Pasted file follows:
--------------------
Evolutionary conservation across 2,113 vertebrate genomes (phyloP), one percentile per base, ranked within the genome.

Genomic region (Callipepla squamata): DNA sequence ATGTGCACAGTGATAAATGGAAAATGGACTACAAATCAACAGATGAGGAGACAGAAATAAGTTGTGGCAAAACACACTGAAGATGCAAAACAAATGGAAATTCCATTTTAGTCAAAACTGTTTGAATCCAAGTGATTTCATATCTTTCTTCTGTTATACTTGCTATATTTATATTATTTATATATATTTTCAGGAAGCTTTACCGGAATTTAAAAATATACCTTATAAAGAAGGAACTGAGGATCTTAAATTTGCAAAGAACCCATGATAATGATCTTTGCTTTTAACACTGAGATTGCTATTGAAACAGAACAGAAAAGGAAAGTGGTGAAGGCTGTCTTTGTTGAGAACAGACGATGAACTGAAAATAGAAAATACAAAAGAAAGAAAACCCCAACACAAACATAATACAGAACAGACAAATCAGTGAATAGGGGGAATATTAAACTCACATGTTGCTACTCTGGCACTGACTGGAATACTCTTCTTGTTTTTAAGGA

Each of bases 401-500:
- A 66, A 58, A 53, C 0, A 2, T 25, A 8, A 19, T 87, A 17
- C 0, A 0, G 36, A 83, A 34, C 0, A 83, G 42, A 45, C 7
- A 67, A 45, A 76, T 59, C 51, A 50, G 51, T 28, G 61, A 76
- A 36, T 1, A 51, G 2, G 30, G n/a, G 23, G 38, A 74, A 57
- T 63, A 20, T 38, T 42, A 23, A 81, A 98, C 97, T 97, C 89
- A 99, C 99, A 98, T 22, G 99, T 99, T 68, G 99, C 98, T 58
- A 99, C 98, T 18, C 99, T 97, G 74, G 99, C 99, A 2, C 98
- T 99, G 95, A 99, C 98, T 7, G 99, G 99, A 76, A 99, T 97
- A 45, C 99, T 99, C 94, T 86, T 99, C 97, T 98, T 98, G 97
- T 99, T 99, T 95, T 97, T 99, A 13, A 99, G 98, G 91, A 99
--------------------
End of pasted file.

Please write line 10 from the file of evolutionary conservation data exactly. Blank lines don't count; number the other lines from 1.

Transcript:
- A 99, C 98, T 18, C 99, T 97, G 74, G 99, C 99, A 2, C 98